GOVERNMENT has issued yet another $300 million Treasury Bill (TB) tender to mobilise funds for its programmes, a development likely to further increase money supply in the market.

With government planning on increasing its expenditure by nearly 143% to $63,6 billion next year from an estimated $26,2 billion this year, Treasury is under pressure to fund its budget as it aims for a 3% recovery growth next year.

The latest TB tender is the 10th to be issued ever since the re-introduction of the TB auction system with an estimated $1,7 billion tendered from July to date.

“The Reserve Bank of Zimbabwe (RBZ) on behalf of the government of Zimbabwe hereby invites commercial banks, building societies, Peoples Own Savings Bank and Infrastructure Development Bank of Zimbabwe to subscribe to a government Treasury Bill tender amounting to three hundred million dollars
($300 000 000),” part of the RBZ notice reads.

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Applications must be for a minimum amount of $1 million, with the number of bids per investor restricted to two.

The offer opens today.

However, this has raised fears that the increase in TB issuances could increase domestic debt from just under $8 billion.

Government has used TBs and the RBZ’s overdraft facility to fund its ballooning expenditure which has increased domestic debt.

From 2016 to 2018, TBs grew to nearly US$8 billion during the multi-currency regime, at least 85% of the domestic debt of US$9,6 billion debt as at the end of last year.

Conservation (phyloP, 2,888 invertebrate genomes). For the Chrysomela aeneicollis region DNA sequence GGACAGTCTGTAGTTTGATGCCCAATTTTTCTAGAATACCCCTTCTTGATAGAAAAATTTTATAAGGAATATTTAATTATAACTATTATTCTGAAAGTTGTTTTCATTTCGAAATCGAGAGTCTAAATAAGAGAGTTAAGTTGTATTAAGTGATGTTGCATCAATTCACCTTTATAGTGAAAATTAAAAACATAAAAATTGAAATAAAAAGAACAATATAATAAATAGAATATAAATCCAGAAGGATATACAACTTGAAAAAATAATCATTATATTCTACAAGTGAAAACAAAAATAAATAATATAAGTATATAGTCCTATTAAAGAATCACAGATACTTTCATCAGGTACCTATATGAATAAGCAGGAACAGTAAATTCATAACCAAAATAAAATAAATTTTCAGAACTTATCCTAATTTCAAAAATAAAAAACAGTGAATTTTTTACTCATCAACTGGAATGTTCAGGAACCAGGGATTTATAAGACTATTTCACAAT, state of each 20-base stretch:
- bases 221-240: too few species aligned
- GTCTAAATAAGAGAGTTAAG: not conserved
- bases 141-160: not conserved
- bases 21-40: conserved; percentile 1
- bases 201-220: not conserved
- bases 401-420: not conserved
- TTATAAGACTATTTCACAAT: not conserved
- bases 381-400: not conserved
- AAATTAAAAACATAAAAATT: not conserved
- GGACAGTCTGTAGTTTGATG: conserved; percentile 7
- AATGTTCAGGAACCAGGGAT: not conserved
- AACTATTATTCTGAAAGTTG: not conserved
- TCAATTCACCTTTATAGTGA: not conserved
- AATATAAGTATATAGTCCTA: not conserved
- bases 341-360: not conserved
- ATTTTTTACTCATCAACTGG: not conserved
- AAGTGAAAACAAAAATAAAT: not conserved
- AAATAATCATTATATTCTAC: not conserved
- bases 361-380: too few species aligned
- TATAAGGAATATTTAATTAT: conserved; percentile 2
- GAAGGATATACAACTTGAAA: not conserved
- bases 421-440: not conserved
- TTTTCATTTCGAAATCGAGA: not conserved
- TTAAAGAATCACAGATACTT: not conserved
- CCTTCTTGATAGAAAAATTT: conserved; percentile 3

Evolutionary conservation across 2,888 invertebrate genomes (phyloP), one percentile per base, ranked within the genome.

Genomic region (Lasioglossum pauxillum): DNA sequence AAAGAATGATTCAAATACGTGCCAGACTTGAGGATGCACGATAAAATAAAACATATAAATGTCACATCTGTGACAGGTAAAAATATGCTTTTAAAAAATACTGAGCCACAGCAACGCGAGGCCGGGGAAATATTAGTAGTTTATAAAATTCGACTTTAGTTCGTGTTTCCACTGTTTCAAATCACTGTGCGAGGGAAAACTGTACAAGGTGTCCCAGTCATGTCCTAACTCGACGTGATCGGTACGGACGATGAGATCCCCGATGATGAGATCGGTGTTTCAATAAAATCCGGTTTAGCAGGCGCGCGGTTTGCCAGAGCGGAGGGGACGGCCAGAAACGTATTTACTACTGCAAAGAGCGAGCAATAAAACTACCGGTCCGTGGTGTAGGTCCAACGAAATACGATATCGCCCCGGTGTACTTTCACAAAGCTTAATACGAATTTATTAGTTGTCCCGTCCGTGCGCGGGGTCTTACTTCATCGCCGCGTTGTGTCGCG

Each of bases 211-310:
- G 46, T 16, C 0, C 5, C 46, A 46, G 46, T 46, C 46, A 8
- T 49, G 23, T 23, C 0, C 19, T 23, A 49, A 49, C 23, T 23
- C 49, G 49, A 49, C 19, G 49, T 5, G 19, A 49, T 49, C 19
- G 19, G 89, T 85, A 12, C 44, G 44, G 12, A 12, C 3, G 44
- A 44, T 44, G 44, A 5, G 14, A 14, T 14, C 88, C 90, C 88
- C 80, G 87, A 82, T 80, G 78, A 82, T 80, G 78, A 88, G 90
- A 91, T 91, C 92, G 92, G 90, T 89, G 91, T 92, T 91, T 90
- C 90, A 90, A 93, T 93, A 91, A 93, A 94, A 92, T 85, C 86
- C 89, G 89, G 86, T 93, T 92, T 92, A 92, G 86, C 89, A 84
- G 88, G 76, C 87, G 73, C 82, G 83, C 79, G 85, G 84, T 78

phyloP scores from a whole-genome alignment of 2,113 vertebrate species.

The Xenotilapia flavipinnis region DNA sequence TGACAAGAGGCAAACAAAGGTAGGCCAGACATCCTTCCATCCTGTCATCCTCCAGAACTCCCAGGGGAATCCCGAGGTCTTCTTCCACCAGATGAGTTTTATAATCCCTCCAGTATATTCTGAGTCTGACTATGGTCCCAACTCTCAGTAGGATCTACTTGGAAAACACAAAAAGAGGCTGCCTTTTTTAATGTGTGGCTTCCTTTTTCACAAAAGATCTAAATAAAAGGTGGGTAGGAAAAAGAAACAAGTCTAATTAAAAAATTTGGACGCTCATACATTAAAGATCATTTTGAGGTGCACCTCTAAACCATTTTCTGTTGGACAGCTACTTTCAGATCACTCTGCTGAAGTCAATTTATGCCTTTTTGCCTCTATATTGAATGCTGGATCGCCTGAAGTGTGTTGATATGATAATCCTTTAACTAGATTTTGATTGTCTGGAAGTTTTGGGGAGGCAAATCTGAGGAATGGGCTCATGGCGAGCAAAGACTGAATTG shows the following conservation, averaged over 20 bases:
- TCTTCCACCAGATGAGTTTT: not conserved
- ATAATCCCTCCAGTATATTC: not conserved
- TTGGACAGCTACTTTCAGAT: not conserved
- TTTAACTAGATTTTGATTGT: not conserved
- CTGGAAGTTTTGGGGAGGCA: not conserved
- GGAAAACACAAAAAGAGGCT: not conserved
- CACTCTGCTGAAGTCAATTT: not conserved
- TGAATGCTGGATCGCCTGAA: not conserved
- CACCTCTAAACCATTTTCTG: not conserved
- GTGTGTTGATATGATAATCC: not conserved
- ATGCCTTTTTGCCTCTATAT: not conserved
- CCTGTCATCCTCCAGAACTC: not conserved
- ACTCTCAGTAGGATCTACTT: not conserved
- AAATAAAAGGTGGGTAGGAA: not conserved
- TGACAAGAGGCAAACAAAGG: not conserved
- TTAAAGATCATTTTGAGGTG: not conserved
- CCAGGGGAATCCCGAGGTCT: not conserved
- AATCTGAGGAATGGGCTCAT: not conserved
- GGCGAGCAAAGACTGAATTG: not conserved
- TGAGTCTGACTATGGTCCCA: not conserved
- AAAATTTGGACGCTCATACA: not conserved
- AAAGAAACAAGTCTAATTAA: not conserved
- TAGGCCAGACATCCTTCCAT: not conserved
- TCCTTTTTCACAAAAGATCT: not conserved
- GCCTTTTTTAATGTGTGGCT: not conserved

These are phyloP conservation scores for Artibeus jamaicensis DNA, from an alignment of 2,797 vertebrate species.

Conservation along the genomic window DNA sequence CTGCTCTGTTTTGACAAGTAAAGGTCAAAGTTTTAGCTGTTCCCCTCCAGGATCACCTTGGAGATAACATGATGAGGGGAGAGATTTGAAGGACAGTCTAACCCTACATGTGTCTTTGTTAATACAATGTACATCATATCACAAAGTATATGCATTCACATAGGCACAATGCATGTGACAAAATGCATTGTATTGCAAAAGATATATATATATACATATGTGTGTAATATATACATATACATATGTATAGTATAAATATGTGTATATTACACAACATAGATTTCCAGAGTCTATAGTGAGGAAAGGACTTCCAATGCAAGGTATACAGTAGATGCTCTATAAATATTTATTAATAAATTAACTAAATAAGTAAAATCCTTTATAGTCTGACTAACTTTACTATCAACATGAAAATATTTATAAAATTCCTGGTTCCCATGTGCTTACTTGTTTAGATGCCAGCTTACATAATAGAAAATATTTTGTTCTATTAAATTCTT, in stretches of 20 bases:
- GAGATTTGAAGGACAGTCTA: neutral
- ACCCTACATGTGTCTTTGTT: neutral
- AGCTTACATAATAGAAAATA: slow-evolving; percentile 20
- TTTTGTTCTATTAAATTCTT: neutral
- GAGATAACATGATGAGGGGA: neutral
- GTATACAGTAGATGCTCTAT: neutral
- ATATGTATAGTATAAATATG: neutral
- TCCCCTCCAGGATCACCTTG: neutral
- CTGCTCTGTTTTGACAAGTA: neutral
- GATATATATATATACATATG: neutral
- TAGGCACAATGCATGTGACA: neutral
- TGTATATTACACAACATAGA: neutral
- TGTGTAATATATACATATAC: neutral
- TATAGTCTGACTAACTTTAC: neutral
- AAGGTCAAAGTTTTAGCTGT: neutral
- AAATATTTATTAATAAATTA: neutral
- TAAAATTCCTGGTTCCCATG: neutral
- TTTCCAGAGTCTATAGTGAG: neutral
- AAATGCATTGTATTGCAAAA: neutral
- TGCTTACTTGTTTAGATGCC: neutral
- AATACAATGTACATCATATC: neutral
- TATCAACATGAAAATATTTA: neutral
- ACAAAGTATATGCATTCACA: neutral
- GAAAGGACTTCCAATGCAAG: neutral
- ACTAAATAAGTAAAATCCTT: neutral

After government reintroduced the Zimbabwe dollar as the sole legal tender in June, the authorities effectively wiped about US$7 billion through the conversion of the United States dollar debt into the local currency.

Financial expert Persistence Gwanyanya said: “Government is already in deficit on its 2020 budget and it has created an overdraft window to the RBZ. If the TBs will not be able to cover the debt, then the government is in trouble because the debt will be out of control. Government will then be forced to print more money, then that’s when the money supply will increase.

“If the $2 billion matures, they will be rolling over the maturing bill and it has no significant impact on inflation. These TBs only have impact on the government’s debt. What needs to be done is to manage the money supply against the debt government has.”

Despite the central bank moving to an auction system for TBs to control their issuance, most of these auctions have been held in secrecy.

Research economist Prosper Chitambara warned government to exercise discipline in the issuance of TBs to avoid increasing money supply which might lead to another episode of hyperinflation when the economy is set to contract.